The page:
The Diocese of Trinidad and Tobago has launched an US$11 million capital campaign on 14 November 2021 to restore Holy Trinity Cathedral in Port of Spain, which was badly damaged by earthquakes and floods in 2018.
Construction began in 1818 and the cathedral was consecrated in 1823. Holy Trinity Cathedral is one of the oldest structures in Trinidad and has been in continuous use since its foundation. On 21 August 2018 a 6.9 magnitude earthquake rocked the southern Caribbean, damaging many buildings in Trinidad. A hurricane then struck the island on 20 Oct 2018, leading to three days of intensive rain and widespread flooding.
The two natural disasters caused extensive damage to the building. The dean of the cathedral, the Very Rev. Shelley-Ann Tenia, reported that earthquakes in 1825, 1918, and in 2018 caused substantial cracking and damage to walls, the steeple, and chancel roof, as well as the destruction of several stone pinnacles.
A survey of the building reports the roof and ceiling; interior walls; exterior walls; stained glass windows; flooring; bells; organs and various electrical, mechanical and plumbing fixtures, need to be replaced and repaired. She further stated that there was moisture trapped within the walls and structural timbers which had resulted in rotting and significant damage.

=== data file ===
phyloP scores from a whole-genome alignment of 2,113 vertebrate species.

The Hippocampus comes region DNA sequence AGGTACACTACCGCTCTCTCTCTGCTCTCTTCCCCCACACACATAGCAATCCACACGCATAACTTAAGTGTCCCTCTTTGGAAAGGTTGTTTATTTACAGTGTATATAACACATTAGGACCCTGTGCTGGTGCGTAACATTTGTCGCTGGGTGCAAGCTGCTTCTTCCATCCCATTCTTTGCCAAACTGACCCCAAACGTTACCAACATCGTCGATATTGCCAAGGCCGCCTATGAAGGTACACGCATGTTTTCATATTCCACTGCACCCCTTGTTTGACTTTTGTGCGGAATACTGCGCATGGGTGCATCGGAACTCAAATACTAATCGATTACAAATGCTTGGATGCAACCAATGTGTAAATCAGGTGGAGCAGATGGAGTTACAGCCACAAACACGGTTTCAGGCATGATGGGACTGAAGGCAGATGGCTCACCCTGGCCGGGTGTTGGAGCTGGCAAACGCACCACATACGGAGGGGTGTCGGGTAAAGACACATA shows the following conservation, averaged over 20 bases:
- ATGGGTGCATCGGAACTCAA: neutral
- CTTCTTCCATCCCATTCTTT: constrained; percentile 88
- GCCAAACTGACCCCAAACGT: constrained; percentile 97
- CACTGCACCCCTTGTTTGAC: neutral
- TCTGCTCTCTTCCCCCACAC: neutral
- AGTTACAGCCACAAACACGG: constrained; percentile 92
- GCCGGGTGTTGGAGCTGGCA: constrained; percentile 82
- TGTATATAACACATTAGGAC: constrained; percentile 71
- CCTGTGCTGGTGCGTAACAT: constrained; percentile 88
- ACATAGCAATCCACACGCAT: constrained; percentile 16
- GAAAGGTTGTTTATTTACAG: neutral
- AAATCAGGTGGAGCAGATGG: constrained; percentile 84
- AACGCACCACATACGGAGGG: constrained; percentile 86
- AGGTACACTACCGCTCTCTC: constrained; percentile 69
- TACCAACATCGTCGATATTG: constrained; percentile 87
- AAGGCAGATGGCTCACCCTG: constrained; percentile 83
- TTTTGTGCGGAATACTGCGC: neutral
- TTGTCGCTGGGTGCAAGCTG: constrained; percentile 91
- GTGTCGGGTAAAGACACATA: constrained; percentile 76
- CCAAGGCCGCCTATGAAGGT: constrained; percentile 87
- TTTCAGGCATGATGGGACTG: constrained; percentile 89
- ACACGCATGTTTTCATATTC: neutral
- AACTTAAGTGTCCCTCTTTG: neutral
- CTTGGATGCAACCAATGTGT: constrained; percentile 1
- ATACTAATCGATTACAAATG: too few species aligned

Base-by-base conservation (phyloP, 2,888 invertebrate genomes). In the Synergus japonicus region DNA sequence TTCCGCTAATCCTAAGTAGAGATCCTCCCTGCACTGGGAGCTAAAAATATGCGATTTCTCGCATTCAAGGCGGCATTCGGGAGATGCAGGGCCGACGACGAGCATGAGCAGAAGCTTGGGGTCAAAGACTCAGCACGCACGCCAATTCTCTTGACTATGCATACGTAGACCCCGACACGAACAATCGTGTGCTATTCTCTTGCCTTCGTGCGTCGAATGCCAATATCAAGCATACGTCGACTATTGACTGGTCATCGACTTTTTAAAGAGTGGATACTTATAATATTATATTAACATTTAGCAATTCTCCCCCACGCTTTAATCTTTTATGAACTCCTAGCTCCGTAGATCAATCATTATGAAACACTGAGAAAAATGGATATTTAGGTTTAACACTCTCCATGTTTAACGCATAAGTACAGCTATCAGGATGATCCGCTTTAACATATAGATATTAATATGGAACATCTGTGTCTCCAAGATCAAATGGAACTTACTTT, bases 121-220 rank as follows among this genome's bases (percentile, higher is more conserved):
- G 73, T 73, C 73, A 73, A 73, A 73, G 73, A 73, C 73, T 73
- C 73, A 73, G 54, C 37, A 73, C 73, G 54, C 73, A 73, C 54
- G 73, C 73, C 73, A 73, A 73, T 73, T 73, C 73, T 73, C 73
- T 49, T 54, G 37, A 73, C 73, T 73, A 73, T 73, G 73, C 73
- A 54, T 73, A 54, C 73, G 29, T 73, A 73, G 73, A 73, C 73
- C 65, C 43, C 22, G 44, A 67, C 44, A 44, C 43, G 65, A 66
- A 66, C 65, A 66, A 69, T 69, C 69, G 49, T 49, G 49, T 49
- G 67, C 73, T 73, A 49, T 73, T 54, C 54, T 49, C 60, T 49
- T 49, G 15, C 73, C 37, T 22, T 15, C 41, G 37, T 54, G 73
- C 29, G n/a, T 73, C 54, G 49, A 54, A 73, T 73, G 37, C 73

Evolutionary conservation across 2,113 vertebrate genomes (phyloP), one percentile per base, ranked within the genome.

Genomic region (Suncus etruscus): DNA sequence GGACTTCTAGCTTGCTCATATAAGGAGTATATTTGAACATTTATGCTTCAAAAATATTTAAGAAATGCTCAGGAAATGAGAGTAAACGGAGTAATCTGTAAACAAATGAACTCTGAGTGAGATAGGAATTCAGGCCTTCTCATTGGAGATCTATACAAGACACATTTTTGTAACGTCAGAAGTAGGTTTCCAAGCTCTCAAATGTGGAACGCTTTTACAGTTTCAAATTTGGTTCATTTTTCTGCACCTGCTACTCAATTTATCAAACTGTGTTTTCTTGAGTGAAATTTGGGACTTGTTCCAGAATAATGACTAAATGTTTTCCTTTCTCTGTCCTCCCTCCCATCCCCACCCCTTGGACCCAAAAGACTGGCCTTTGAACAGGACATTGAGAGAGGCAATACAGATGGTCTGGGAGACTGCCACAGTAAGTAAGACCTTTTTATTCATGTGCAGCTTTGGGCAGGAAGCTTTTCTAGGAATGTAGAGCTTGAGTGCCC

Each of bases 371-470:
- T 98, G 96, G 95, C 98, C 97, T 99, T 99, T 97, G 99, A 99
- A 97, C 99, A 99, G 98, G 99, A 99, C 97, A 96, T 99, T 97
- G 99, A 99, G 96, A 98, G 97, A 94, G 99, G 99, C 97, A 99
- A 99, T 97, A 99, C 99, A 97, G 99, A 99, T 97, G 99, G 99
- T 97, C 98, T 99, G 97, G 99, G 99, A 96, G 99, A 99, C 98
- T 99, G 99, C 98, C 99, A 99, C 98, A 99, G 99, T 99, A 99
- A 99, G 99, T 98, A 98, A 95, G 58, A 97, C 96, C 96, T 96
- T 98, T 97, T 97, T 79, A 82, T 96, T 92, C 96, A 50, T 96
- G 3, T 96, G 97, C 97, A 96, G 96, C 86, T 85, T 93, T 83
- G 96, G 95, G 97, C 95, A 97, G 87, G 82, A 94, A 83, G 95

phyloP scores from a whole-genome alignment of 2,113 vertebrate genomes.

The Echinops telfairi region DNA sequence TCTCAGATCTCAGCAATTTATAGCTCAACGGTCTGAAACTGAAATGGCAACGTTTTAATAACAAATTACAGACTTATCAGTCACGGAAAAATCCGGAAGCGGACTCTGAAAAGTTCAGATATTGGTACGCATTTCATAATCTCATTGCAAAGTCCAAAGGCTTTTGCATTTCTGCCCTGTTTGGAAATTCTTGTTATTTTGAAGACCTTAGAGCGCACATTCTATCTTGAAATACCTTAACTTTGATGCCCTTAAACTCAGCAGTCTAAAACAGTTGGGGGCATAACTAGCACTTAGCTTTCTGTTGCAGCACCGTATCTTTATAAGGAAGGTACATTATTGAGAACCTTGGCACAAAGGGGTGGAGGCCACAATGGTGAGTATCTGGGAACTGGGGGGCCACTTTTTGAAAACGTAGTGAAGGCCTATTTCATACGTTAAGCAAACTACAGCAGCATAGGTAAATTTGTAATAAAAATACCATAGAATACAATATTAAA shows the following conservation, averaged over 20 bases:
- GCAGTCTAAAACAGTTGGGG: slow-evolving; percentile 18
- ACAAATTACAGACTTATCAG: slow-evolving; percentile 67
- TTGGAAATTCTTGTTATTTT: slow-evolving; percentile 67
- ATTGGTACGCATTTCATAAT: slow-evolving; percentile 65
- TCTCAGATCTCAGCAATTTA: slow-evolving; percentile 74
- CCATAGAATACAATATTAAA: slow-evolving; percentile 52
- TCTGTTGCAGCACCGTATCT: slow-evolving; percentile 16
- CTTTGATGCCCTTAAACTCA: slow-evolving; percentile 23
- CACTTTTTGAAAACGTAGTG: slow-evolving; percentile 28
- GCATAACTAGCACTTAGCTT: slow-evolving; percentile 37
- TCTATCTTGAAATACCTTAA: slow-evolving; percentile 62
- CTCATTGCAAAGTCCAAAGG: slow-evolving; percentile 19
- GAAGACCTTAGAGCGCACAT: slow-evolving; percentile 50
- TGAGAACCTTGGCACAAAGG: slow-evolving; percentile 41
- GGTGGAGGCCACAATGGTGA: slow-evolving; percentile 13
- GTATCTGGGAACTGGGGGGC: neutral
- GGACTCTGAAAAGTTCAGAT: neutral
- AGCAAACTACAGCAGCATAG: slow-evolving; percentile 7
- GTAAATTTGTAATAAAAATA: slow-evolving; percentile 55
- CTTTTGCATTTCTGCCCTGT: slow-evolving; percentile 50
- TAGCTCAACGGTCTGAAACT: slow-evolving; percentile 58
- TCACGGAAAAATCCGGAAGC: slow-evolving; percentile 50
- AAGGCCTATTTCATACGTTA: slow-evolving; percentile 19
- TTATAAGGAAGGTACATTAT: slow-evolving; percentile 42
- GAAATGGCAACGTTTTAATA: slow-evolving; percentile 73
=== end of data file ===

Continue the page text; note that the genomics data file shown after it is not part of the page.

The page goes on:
“The Cathedral continues to suffer from major leaks with numerous broken roof slates, cracked gutters, and failing old repairs that need serious attention. Vegetation growth has caused cracking and further deterioration of the structure, and the Church’s roof also suffers from termite damage,” she said.
The Rt Rev Claude Berkely, Bishop of Trinidad and Tobago, spoke of the importance of the cathedral to the nation. “The founders of our country and holders of the highest office in the land, have been at the heart of the Holy Trinity Cathedral Church, including Governors, Presidents and Prime Ministers. The legendary Governor Woodford oversaw the construction and design of the Church and laid the cornerstone on May 30th 1816.”
At the fundraising kickoff broadcast on Facebook on Sunday Bishop Berkley said: “Seventy million dollars ($11 million US) is a huge sum in this guava season, yet there are factors that encourage us that it will be achieved in God’s name. I call on brothers, sisters and friends to seriously consider this effort to restore the cathedral church.”
“This majestic landmark which has been the site of so much of our islands’ rich history must be preserved, to tell our nation’s story and to continue as a bastion of spiritual enlightenment and community service. With this in mind, please help us restore the Holy Trinity Cathedral to its former glory.”
Information on the cathedral’s restoration can be found at www.trinityrestorationtt.com.